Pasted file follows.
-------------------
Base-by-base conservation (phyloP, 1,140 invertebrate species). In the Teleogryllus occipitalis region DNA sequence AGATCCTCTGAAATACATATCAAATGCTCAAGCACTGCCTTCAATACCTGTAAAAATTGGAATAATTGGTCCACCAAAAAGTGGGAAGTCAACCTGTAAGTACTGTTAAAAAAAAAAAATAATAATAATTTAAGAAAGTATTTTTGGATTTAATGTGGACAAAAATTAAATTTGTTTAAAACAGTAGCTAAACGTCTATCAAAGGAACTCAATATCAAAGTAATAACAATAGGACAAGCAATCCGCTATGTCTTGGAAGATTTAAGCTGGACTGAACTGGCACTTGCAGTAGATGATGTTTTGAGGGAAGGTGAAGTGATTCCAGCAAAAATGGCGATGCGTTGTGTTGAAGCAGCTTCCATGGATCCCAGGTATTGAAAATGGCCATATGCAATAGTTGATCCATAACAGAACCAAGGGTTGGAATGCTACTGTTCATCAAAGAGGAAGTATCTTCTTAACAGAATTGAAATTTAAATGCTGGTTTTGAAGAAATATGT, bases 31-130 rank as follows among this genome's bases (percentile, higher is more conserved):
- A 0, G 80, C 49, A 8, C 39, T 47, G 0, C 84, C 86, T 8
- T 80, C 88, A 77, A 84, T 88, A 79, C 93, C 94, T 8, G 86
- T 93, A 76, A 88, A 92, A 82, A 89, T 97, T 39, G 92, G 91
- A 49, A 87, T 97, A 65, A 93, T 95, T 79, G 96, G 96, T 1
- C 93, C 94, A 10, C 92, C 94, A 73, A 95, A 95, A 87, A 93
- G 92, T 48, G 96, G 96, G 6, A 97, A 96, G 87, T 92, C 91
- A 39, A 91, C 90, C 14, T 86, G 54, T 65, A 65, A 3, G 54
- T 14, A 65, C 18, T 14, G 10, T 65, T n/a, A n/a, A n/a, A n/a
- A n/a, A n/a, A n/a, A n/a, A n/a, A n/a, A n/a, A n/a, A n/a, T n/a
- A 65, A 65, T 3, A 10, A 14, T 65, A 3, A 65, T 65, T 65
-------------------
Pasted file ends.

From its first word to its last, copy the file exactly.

Base-by-base conservation (phyloP, 1,140 invertebrate species). In the Teleogryllus occipitalis region DNA sequence AGATCCTCTGAAATACATATCAAATGCTCAAGCACTGCCTTCAATACCTGTAAAAATTGGAATAATTGGTCCACCAAAAAGTGGGAAGTCAACCTGTAAGTACTGTTAAAAAAAAAAAATAATAATAATTTAAGAAAGTATTTTTGGATTTAATGTGGACAAAAATTAAATTTGTTTAAAACAGTAGCTAAACGTCTATCAAAGGAACTCAATATCAAAGTAATAACAATAGGACAAGCAATCCGCTATGTCTTGGAAGATTTAAGCTGGACTGAACTGGCACTTGCAGTAGATGATGTTTTGAGGGAAGGTGAAGTGATTCCAGCAAAAATGGCGATGCGTTGTGTTGAAGCAGCTTCCATGGATCCCAGGTATTGAAAATGGCCATATGCAATAGTTGATCCATAACAGAACCAAGGGTTGGAATGCTACTGTTCATCAAAGAGGAAGTATCTTCTTAACAGAATTGAAATTTAAATGCTGGTTTTGAAGAAATATGT, bases 31-130 rank as follows among this genome's bases (percentile, higher is more conserved):
- A 0, G 80, C 49, A 8, C 39, T 47, G 0, C 84, C 86, T 8
- T 80, C 88, A 77, A 84, T 88, A 79, C 93, C 94, T 8, G 86
- T 93, A 76, A 88, A 92, A 82, A 89, T 97, T 39, G 92, G 91
- A 49, A 87, T 97, A 65, A 93, T 95, T 79, G 96, G 96, T 1
- C 93, C 94, A 10, C 92, C 94, A 73, A 95, A 95, A 87, A 93
- G 92, T 48, G 96, G 96, G 6, A 97, A 96, G 87, T 92, C 91
- A 39, A 91, C 90, C 14, T 86, G 54, T 65, A 65, A 3, G 54
- T 14, A 65, C 18, T 14, G 10, T 65, T n/a, A n/a, A n/a, A n/a
- A n/a, A n/a, A n/a, A n/a, A n/a, A n/a, A n/a, A n/a, A n/a, T n/a
- A 65, A 65, T 3, A 10, A 14, T 65, A 3, A 65, T 65, T 65